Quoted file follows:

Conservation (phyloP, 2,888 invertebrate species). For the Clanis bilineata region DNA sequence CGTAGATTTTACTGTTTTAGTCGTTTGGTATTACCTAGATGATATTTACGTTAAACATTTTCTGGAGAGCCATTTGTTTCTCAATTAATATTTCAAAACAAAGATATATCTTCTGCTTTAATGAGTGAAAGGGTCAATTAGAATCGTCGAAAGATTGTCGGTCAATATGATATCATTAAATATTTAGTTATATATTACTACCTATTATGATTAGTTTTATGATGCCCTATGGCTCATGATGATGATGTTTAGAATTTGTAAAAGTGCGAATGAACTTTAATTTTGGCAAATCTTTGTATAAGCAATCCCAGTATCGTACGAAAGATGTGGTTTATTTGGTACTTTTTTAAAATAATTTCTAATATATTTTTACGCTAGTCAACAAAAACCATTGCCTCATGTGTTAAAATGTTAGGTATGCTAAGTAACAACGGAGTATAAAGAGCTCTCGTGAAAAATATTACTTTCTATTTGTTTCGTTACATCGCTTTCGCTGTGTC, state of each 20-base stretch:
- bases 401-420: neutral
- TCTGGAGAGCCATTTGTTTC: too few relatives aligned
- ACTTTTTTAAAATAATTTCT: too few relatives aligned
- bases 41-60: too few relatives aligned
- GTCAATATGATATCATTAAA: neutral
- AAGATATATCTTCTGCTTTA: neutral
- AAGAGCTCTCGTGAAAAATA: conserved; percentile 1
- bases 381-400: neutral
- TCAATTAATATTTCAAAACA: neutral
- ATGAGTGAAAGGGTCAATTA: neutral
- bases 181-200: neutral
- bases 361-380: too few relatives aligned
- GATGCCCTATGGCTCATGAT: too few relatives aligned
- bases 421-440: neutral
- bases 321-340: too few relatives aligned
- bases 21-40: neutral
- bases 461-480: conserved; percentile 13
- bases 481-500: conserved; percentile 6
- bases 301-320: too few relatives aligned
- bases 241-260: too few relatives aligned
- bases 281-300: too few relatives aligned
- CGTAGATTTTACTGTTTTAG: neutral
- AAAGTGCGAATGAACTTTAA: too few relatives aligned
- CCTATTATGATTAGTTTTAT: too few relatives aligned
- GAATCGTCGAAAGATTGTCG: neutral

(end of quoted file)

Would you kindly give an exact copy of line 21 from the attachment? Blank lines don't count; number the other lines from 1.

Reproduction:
- bases 241-260: too few relatives aligned